Review Summary: All I see is darkness…
A careful look at the back catalogue of the power/progressive (early), power/thrash (later) metal outfit Tad Morose from Bollnäs, Sweden, will reveal an interesting pattern. The activity of the band is divided into two distinct periods sharing a common attribute, the notable improvement with each subsequent full-length release per period. During the ‘90s, the band became known within the power/progressive metal circuit with the release of three albums. The third one, 1997’s A Mended Rhyme
saw the band shifting from the keyboard driven melody of the two previous albums (especially Sender of Thoughts
) to a much more engaging balance between the said sound and a more upbeat, aggressive take on power metal.
Unfortunately, a 5-year period of silence followed the release of Mended Rhyme
and halted the further refinement of that album in future endeavors, as it was difficult for the band to ink a new record deal. Most fortunately however, Century Media Records decided to sign the band in 1998 and with a second guitar replacing the keyboards, Tad Morose became a straight-up power metal outfit. During the period 2001-2003, the band recorded three albums, whose merit ranked between “great” and “monumental”. Modus Vivendi
(2003) in particular, lies among the best power/thrash metal albums ever recorded, but some times a near-perfect album can be a blessing as much as it can become a curse. Urban Breed decided to leave the band in 2006, and scheduled recording sessions for a new album were suspended. After several line-up changes and with real life issues constantly getting in the way, Tad Morose joined forces with newly founded Swedish label Despotz Records and a new album entitled Revenant
was released, an album signifying the start of a prosperous era for the band.
As expected, the new Tad Morose album extends the band’s power/thrash metal storytelling, right from where Modus Vivendi
had concluded. The first strategic move in the said respect on behalf of the band, is no other than the recruitment of vocalist Ronny Hemlin, a musician known to Tad Morose from the second album of Inmoria (a band which features ex and current Tad Morose members). Hemlin is in charge of a powerful, clean voice with an impeccable vibrato, in the vein of Tim “Ripper” Owens. The said attributes are ideal for the narration of the album’s ominous lyrical content and the adaptation to the devastating choruses of songs such as “Beneath a Veil of Crying Souls” and “Within a Dream”. The rest of the band does not fall short either. The trademark “Bollnäs power/thrash metal” sound is (more than) convincingly reproduced, although it feels darker than in before (check the “goth” keyboards in the album’s rear). Moreover, Tad Morose have included elements from Swedish power/doom metal and outfits such as Memory Garden (for example in the song “Ares”), whereas they appear to dig Painkiller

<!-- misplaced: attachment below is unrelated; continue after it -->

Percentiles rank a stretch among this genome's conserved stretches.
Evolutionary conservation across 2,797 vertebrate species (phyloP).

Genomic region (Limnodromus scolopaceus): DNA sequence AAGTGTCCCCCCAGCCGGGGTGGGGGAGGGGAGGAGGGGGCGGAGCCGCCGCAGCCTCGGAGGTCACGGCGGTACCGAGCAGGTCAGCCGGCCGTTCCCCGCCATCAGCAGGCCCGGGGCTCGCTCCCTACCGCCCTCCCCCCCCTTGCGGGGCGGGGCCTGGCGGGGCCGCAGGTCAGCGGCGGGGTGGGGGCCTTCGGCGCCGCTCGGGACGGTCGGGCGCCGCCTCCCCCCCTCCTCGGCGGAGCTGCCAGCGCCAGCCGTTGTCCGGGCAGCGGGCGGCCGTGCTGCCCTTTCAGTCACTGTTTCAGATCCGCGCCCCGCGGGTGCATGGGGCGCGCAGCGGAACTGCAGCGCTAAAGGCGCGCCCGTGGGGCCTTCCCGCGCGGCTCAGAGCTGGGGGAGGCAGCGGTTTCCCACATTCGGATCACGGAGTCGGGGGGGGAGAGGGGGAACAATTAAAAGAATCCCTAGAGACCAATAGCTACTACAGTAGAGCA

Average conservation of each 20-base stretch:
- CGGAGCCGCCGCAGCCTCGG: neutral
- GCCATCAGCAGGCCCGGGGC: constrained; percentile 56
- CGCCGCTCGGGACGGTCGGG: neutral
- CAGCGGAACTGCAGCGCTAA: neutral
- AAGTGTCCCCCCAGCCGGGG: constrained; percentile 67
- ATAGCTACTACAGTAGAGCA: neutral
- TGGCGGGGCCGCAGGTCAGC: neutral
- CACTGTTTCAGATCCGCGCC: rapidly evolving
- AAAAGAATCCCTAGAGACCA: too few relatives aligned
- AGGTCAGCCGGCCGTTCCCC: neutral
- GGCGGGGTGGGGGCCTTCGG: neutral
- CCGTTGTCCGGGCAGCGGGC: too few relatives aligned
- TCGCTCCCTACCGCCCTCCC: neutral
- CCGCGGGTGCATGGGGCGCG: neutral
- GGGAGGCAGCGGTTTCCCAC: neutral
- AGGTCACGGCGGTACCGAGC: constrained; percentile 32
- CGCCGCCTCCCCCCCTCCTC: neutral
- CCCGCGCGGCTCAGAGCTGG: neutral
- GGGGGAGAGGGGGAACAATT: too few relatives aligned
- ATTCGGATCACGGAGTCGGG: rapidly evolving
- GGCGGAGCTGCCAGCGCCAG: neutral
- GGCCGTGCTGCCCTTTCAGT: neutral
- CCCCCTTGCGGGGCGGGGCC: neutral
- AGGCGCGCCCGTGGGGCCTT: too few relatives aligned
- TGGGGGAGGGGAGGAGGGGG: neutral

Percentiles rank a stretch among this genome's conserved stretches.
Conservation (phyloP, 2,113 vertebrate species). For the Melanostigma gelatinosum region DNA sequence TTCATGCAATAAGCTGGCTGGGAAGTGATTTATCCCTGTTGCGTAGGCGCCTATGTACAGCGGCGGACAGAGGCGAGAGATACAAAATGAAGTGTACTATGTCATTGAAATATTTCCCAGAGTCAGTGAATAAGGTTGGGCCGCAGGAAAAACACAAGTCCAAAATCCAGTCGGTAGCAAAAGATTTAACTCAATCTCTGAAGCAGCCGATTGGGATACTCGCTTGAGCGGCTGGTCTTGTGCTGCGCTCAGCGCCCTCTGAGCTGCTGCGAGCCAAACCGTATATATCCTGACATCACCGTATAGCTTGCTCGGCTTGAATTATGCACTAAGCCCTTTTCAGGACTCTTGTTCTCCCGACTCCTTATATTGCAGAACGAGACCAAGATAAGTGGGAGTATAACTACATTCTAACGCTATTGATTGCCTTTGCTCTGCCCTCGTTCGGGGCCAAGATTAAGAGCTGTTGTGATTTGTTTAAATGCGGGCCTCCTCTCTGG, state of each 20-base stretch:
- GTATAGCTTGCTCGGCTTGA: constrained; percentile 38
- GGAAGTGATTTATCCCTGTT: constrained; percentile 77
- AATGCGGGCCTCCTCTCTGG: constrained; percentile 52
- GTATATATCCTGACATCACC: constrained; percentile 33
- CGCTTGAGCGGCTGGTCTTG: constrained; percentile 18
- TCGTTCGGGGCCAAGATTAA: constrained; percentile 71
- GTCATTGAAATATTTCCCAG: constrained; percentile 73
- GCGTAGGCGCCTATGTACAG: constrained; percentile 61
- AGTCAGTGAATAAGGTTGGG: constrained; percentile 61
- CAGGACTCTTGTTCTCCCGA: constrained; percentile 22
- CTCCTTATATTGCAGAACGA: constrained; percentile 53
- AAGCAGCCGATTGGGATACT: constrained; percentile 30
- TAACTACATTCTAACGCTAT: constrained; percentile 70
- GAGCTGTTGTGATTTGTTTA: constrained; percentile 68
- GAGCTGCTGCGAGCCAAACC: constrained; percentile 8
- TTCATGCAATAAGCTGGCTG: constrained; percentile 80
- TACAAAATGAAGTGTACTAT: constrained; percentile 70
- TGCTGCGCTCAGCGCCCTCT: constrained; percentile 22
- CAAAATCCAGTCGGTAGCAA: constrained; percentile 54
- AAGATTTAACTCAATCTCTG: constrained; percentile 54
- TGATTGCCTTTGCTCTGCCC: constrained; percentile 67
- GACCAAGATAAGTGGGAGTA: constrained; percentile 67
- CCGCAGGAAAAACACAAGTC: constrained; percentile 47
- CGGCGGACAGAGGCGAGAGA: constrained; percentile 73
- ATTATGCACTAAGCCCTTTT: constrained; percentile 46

-era Judas Priest all too much (for instance, check “Death Embrace”), as the shell of several songs is decorated accordingly.
Despite the album’s great merit, certain pitfalls seem to have not been avoided. First of all, the sound production, although it’s clean and powerful in principle, it fails to conceal its digital origin, and ends up detracting power, primarily from the rhythm section and (at a much lesser but perceivable extent) the rhythm guitars. Whereas the album would be much better off with 8 or 9 songs, several numbers from the existing track list, could use a more careful proofreading in more respects than one. For example, the Painkiller
-era Judas Priest elements (especially the mid-tempo, double bass “power metal” segments) are used carelessly and greedily, while then main lead guitar melodies per song are adequate, but rather passable overall. Moreover, the rhythm section patterns are going through their motions from a point further, especially in the Judas Priest song segments.
, Tad Morose have started climbing again that very mountain, whose summit they had conquered with Modus Vivendi
. Despite the long period of inactivity and the adverse line-up fluctuations, it seems that the band’s ascension process has started from a much better current status than the corresponding one during the dusk of the ‘90s. As the band has implied in interviews about Revenant
, the aforementioned shortcomings have come as a result of the long period of hiatus and the sudden urgency to conclude work for it, while coping with various deadlines. Looking at their current state of play, the only way for Tad Morose is to raise the stakes and go up. They can do it, they’ve been here before.